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Mom's Depressive Symptoms Can Lead to Kids' Short Stature

9/10/2012 For Release: September 10, 2012

Past studies have shown that maternal depression can lead to poor developmental outcomes, including decreased growth in the first two years of life, but little is known of the effects on older children. In the study, “Impact of Maternal Depressive Symptoms on Growth of Preschool- and School-Aged Children,” in the October 2012 Pediatrics (published online Sept. 10), researchers examined data from the nationally representative U.S. Early Childhood Longitudinal Study Birth Cohort to determine if maternal depressive symptoms at 9 months postpartum negatively affected growth in children over 3 years of age. Compared with children of mothers without depressive symptoms, children of mothers with both mild to moderate or severe symptoms of depression had a 40 percent and 48 percent higher chance of being below the tenth percentile in height at 4 and 5 years of age, respectively. There were no significant deficits in weight at these ages. Maternal depressive symptoms can be linked to poor feeding practices (including shorter duration of breast-feeding and attachment issues), and increased stress in children, which may affect growth. Study authors conclude that early detection, treatment and prevention of postpartum maternal depressive symptoms may prevent childhood growth delays among preschool and school-aged children.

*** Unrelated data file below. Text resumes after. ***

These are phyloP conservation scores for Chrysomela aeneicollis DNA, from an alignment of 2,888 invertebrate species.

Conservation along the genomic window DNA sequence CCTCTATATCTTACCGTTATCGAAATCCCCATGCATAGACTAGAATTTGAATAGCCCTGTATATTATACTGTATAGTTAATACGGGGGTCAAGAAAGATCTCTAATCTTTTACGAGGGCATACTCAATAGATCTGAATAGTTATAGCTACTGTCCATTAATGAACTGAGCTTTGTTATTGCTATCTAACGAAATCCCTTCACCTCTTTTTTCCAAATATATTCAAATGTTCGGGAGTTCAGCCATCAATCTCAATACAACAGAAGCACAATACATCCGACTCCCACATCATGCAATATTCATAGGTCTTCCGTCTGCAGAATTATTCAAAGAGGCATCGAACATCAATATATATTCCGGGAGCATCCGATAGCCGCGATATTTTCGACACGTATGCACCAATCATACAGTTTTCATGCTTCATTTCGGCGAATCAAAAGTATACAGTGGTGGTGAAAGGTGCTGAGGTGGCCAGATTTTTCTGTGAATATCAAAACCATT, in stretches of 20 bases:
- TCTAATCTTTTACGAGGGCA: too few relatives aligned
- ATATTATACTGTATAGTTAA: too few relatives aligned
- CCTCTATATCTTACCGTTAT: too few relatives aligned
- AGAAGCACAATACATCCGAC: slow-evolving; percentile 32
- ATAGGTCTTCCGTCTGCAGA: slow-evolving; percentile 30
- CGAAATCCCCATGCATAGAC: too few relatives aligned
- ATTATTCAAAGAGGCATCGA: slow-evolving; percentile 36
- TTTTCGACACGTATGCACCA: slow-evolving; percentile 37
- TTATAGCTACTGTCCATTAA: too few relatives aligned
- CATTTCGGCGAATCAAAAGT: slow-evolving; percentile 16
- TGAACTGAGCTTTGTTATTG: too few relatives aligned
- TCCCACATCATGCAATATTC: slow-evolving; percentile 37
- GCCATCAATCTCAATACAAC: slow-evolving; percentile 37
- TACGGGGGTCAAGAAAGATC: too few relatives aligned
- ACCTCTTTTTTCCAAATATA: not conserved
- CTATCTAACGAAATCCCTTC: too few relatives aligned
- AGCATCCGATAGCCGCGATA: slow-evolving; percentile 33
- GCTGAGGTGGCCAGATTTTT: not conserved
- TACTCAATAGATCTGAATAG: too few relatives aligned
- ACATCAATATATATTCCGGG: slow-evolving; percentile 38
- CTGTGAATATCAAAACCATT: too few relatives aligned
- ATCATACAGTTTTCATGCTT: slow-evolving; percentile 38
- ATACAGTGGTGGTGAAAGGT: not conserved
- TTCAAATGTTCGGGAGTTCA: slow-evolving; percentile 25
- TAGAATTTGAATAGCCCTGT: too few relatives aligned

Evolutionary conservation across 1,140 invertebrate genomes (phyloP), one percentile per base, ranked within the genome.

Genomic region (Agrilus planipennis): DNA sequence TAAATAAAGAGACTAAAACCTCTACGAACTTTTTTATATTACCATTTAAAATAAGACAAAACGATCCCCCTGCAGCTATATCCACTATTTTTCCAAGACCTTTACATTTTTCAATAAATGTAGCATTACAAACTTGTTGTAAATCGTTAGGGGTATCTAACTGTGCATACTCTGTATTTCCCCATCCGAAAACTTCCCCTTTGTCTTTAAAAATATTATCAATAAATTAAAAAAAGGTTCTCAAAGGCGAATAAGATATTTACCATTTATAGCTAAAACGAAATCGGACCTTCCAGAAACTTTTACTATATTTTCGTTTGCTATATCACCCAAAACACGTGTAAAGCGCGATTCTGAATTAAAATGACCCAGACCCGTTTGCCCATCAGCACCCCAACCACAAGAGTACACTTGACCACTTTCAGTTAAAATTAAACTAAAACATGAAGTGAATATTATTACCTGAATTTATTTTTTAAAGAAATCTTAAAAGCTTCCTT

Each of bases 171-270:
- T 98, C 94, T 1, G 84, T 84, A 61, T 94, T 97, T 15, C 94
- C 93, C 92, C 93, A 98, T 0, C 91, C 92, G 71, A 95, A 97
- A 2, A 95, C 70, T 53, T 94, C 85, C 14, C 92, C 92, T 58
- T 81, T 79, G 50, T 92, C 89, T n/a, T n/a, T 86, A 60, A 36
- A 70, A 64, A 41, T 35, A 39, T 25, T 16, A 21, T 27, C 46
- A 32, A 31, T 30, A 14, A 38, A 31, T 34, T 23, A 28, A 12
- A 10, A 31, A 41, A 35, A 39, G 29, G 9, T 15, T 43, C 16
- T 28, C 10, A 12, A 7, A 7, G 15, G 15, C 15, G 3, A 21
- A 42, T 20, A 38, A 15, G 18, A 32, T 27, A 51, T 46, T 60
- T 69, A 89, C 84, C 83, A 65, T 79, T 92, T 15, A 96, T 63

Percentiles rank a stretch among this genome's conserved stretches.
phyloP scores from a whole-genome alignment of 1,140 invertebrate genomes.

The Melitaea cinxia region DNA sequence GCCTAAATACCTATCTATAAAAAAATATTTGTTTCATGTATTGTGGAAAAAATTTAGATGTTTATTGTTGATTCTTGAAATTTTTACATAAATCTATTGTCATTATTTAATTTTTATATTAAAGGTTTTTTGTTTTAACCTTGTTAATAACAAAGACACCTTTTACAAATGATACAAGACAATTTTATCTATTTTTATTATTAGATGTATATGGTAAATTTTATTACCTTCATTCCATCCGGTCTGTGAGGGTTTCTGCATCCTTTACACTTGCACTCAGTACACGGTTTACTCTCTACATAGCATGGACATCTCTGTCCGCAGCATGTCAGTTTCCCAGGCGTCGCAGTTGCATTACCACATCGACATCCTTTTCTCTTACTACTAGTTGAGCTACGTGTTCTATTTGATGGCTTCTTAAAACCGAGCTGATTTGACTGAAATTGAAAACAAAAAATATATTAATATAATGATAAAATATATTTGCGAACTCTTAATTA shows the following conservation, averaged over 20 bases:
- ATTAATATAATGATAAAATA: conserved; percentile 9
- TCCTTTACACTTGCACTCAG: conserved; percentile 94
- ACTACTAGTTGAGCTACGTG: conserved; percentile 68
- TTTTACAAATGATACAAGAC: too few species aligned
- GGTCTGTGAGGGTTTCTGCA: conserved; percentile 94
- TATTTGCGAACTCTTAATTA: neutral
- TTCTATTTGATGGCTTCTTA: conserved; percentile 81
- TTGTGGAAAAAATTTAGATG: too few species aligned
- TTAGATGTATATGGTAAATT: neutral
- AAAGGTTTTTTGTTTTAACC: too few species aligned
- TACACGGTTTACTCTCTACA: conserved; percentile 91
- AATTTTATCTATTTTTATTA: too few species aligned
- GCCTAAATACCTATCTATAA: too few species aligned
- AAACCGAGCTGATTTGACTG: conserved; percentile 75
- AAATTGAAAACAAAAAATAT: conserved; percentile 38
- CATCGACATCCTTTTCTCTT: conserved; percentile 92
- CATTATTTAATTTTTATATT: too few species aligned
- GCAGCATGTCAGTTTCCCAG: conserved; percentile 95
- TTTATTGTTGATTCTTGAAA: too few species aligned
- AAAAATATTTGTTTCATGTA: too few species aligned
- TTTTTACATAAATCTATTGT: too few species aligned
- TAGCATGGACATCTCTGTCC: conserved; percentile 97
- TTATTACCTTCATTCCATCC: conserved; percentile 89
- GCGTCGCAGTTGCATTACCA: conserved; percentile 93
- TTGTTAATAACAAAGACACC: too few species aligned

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The American Academy of Pediatrics is an organization of 60,000 primary care pediatricians, pediatric medical subspecialists and pediatric surgical specialists dedicated to the health, safety and well-being of infants, children, adolescents and young adults. For more information, visit www.aap.org.


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